While it may seem hard to imagine today, in a world where food has been made so convenient and plentiful thanks to advances in food processing and food machinery, UK citizens (particularly those in areas like Northern Ireland) were struggling with drastic food shortages and poor food quality less than 100 years ago. In the early decades of the 20th century, poverty and insufficient access to quality nutrition meant that infections and diseases caused by nutritional deficiencies were common. As the world endured two successive wars, economic depression, and post-war austerity, the situation looked bleak until advances in nutritional and food science (moving hand in hand with advances in technology that allowed for better food processing techniques and new food machinery UK) swept in to dramatically improve the health of the populace. By 1950, these changes had been remarkable and far-reaching enough that many previously common infectious diseases were under control.
Post-war prosperity saw scientific advances grow in scope and magnitude, giving the food processing industry technologies we now take for granted; freezing and chilling were increasingly utilised, along with automation, computerisation, drying, heat processing, controlled and modified atmosphere packaging, and quality testing. By 1999, the food processing industry was reliably delivering safe, nutritious and good-tasting food to people around the UK.
Notable Advances in Food Processing and Food Machinery (UK)
The following timeline attempts to delineate the major advancements in food processing and food machinery UK (post-1900):
Malnutrition and infant mortality are high
Development of the first flour bleaching agent
Milk pasteurisation begins
Drum drying used
Advent of sanitary cans; canned baked beans become common
Relationship between diet and health explored; existence of vitamins suggested
Hydrogenation of oils begun
Higher extraction of flour
Post harvest mechanisation employed
Working class diet still poor
Vitamins A and D added to margarine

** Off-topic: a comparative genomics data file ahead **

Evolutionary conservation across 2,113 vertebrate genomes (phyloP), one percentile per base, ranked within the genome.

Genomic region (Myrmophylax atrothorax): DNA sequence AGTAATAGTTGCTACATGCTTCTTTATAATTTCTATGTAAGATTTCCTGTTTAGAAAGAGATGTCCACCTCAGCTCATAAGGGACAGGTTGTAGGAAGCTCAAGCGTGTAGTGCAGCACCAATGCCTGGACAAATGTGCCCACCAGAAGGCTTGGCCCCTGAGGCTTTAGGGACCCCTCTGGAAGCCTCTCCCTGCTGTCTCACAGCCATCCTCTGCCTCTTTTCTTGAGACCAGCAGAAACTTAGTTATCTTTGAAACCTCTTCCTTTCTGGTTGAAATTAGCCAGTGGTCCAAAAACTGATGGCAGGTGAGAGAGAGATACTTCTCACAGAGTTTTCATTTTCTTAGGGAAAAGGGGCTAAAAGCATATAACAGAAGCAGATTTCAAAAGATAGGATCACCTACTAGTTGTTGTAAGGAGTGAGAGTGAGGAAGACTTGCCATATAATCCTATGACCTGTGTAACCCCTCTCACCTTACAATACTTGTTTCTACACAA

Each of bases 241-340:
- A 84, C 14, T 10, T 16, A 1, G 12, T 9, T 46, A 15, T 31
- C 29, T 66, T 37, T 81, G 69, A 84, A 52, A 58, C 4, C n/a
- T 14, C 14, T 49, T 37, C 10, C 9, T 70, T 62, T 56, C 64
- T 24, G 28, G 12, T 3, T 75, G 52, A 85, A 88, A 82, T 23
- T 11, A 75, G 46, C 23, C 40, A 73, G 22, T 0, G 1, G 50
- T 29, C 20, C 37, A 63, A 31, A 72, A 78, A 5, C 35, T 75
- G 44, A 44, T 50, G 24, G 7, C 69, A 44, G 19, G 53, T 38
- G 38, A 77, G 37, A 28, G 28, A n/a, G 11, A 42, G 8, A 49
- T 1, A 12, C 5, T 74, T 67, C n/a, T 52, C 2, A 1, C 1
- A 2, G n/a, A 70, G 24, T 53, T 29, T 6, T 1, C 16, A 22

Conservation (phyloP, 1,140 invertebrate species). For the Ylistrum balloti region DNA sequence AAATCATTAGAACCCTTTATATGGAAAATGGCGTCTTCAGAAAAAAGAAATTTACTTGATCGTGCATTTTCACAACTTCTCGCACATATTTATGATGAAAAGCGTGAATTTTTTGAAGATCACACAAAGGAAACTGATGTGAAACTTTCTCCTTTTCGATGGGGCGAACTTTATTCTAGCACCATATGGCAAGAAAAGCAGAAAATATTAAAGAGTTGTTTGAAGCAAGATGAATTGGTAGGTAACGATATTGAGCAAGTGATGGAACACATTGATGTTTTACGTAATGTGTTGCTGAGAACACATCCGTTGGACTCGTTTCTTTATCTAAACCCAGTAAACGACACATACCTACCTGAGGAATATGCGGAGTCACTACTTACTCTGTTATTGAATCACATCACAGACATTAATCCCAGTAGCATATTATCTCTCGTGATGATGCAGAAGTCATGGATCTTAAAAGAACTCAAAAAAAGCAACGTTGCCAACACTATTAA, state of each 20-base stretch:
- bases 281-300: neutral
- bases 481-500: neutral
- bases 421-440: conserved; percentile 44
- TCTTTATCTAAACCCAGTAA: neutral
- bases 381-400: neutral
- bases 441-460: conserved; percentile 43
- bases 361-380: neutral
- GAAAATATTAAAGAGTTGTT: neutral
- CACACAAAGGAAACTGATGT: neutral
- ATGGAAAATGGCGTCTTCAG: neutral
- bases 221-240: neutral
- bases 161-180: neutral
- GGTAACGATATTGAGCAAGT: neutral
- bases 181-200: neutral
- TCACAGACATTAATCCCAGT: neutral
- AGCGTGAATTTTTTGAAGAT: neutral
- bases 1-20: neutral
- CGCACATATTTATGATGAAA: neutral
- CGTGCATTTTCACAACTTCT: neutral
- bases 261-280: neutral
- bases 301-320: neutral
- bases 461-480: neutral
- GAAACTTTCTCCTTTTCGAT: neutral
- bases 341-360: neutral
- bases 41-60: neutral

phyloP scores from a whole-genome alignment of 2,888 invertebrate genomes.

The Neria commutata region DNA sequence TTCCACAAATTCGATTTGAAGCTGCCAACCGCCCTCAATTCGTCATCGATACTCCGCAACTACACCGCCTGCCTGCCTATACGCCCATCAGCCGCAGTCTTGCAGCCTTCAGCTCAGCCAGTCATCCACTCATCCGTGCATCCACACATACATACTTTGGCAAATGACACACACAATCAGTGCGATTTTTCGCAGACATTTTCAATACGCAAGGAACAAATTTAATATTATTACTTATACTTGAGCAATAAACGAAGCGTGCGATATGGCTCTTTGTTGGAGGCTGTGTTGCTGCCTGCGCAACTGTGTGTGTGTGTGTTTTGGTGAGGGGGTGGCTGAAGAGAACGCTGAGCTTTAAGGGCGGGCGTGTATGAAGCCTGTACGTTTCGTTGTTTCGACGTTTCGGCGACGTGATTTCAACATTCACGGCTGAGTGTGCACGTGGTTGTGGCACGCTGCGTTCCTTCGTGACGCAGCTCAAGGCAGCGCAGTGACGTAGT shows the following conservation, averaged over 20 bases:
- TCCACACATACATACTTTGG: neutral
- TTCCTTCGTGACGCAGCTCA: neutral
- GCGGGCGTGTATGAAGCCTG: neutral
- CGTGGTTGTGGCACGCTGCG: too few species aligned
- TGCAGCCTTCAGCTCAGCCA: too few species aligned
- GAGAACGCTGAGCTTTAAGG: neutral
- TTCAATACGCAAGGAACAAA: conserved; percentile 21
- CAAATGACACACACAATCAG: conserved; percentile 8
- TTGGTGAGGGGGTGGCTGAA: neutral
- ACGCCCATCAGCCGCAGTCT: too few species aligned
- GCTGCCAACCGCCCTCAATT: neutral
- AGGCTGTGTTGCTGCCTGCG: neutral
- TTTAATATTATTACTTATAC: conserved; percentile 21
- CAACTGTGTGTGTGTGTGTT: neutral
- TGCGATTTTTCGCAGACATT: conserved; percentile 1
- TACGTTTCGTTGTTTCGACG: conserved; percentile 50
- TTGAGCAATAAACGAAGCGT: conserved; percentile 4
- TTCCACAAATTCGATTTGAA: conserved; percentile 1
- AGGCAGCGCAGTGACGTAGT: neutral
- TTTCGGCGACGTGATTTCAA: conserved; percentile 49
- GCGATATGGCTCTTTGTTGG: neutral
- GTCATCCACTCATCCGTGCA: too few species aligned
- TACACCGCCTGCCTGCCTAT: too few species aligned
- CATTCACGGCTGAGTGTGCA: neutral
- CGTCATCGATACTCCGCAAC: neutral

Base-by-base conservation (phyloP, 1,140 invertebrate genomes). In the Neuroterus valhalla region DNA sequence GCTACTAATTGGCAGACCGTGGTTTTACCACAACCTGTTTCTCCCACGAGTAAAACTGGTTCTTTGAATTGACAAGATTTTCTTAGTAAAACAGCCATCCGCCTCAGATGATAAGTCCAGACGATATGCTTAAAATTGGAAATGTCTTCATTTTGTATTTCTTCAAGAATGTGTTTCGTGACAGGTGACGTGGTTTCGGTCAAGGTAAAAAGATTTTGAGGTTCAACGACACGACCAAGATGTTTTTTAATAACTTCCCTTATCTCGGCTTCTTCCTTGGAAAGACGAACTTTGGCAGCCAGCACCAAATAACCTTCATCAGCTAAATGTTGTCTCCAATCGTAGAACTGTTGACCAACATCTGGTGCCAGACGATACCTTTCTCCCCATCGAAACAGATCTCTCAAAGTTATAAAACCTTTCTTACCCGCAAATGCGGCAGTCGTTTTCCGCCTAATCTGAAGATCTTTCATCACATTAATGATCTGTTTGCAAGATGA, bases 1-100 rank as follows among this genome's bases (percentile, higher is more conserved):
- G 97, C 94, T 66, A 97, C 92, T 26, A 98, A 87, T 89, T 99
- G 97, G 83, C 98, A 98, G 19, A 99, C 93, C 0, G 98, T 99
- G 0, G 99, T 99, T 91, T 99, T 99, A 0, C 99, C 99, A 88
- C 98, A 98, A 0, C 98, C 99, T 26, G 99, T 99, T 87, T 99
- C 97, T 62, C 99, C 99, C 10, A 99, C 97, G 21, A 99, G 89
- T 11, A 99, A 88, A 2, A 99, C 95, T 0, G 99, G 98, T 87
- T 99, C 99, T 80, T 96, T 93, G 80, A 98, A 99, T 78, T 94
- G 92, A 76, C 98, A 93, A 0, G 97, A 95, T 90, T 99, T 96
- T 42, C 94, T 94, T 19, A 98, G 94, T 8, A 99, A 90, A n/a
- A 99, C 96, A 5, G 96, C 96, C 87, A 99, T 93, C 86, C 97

Advances in food machinery UK sees use of plate heat exchangers, tubular blanchers, and juice extractors.
Mechanisation in abattoirs
Lacquered cans used for the first time
Brine injection technology
Rapid freezing technology
Spray drying developed, used to make instant coffee
Wrapped, sliced bread debuts
Milk cartons used
Refrigerated retail cabinets sold
Fortification used to create National loaf
Preservatives successfully prolong the life of meat
Mass production of chocolate begins
Freeze drying used to extend the life of vegetables
Additives see more application; used as flour improvers
HTST milk pasteuriser comes into use
Nutrition education becomes more common
Preservatives added to baked goods
Controlled atmosphere storage introduced
Aseptic canning developed, making canned foods safer
Tetra Pak packaging developed, made antiseptic.
Frozen foods advance, fish fingers debut
Instant mashed potatoes developed
Tea bags introduced
Links between cholesterol and heart disease found
Convenience foods proliferate
Advances in plastic packaging keep food stored safer, longer.
Nutritional labelling becomes standard
Chilled prepared foods become common
Modified atmosphere packaging developed
“Diet” foods become more common as further links between diet and disease are discovered.
Increasing company specialisation
Fat substitutes such as Simplesse developed
Limited use of irradiation